martes, 22 de octubre de 2013

One happy family: Dmanisi cave controversy

Over the years, the site of Dmanisi in Georgia, has yielded an impressive sample of hominid cranial and postcranial remains, documenting the presence of Homo outside Africa around 1.8 million years ago. In 2005, the find of a complete cranium – Dmanisi D4500 – brought the sample size to five, providing direct evidence for wide morphological variation within and among early Homo paleodemes.
A spectacular skull
The find in 2005 included a mandible and was the most complete skull from this period. The delicate parts of the face were still intact – which was rare in other finds – making it “the world’s first completely preserved adult hominid skull” of such antiquity.
Combined with skulls found earlier at Dmanisi, it appears to show that these ancient individuals looked very different from each other but were still members of one species. This hypothesis has implications for the perplexing patchwork of Homo fossils found in Africa and is forcing a huge paradigm shift in the field of paleoanthropology. It now seems that species diversity two million years ago was much smaller than presumed thus far.
Single contemporaneous group
A new study used 3D computer imaging to examine the differences in “shape” among the five ancient Dmanisi skulls and found it no more pronounced than observed between five living humans or five chimpanzees.
The latest fossil is the only intact skull ever found of a human ancestor that lived in the early Pleistocene, when our predecessors first walked out of Africa. The skull adds to a haul of bones recovered from Dmanisi that belong to five individuals, most likely an elderly male, two other adult males, a young female and a juvenile of unknown sex.
The site was a busy watering hole that human ancestors shared with giant now extinct cheetahs, sabre-toothed cats and other beasts. The remains of the individuals were found in collapsed dens where carnivores had apparently dragged the carcasses to eat. They are thought to have died within a few hundred years of one another.
“Nobody has ever seen such a well-preserved skull from this period,” said Christoph Zollikofer, a professor at Zurich University’s Anthropological Institute, who worked on the remains. “This is the first complete skull of an adult early Homo. They simply did not exist before,” he said. Homo is the genus of great apes that emerged around 2.4m years ago and includes modern humans.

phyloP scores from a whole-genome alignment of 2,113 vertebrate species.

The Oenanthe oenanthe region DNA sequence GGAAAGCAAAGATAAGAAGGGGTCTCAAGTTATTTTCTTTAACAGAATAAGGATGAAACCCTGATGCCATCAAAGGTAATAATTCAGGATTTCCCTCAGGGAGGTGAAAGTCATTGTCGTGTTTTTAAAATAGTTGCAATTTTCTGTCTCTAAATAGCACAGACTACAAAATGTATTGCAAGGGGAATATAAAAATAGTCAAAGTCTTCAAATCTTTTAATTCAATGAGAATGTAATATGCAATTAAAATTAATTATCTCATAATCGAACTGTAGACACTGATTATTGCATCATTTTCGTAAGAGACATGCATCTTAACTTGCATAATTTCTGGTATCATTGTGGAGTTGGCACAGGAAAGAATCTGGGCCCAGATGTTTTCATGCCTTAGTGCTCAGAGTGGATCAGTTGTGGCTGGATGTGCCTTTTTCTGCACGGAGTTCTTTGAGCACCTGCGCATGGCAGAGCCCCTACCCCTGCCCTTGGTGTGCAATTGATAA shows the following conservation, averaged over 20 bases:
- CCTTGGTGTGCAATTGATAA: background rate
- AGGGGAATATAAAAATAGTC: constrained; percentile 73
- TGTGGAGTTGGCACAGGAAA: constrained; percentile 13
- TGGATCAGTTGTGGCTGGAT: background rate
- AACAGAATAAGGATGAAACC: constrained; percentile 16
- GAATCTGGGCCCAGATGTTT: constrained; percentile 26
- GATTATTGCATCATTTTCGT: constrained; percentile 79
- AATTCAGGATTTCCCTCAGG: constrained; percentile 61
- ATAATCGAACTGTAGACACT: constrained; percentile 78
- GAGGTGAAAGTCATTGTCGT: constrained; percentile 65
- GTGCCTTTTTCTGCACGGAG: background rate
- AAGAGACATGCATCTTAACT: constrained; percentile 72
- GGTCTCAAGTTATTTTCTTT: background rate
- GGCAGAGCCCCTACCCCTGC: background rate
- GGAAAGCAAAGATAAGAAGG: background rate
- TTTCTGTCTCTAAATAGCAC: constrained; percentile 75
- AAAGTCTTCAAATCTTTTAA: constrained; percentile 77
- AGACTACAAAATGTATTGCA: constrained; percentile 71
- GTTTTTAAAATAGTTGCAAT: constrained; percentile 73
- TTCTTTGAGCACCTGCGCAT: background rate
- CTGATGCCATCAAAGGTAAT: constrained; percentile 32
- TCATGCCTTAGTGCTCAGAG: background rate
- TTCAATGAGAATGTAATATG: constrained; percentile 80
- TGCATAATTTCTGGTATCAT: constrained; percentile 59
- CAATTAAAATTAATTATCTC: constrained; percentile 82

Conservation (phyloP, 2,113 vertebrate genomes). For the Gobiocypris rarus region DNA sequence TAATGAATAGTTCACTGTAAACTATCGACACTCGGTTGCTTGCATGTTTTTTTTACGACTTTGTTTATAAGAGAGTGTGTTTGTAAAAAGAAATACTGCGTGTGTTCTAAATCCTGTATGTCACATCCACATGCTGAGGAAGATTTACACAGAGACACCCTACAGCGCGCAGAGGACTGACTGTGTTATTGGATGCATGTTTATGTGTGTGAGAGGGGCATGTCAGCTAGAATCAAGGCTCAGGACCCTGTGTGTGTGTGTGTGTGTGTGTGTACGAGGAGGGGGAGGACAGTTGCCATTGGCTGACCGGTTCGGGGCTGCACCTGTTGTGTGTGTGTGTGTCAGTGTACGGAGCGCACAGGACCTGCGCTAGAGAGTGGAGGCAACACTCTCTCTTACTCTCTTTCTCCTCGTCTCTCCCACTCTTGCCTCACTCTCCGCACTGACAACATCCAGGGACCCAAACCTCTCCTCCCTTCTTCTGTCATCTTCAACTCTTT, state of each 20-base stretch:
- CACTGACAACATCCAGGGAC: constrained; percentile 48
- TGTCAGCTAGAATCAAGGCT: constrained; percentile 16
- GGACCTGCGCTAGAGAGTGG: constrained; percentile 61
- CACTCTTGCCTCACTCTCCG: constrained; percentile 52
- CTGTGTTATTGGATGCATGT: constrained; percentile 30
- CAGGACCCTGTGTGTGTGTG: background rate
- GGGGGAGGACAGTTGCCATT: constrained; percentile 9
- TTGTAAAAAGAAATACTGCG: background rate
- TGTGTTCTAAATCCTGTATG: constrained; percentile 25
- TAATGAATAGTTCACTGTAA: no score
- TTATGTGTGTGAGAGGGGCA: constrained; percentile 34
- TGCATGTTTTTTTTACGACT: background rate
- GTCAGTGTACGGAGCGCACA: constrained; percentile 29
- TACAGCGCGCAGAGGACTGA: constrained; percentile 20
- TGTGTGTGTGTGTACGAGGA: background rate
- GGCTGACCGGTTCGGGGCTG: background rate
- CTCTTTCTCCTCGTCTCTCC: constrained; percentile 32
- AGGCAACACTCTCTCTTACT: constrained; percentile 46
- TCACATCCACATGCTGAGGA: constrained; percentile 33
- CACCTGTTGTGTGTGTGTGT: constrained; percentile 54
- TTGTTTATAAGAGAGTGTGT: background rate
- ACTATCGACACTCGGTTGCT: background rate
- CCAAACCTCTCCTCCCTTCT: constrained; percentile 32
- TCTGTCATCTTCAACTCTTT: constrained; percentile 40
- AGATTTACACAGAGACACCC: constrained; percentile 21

Odd dimensions
The remains at Dmanisi are thought to be early forms of Homo erectus, the first of our relatives to have body proportions like a modern human. The Dmanisi fossils show that Homo erectus migrated as far as Asia soon after arising in Africa.
The latest skull discovered in Dmanisi was the largest of the haul and had a long face with big, chunky teeth. But at just under 550 cubic centimetres, it also had the smallest braincase of all the individuals found at the site.
The odd dimensions of the fossil prompted the team to look at normal skull variation, both in modern humans and chimps, to see how they compared. They found that while the Dmanisi skulls looked different to one another, the variations were no greater than those seen among modern people and among chimps.
The scientists went on to compare the Dmanisi remains with those of supposedly different species of human ancestor that lived in Africa at the time. They concluded that the variation among them was no greater than that seen at Dmanisi. Rather than being separate species, the human ancestors found in Africa from the same period may simply be normal variants of H erectus.
“Everything that lived at the time of the Dmanisi was probably just Homo erectus,” said Prof Zollikofer. “We are not saying that palaeoanthropologists did things wrong in Africa, but they didn’t have the reference we have. Part of the community will like it, but for another part it will be shocking news.”

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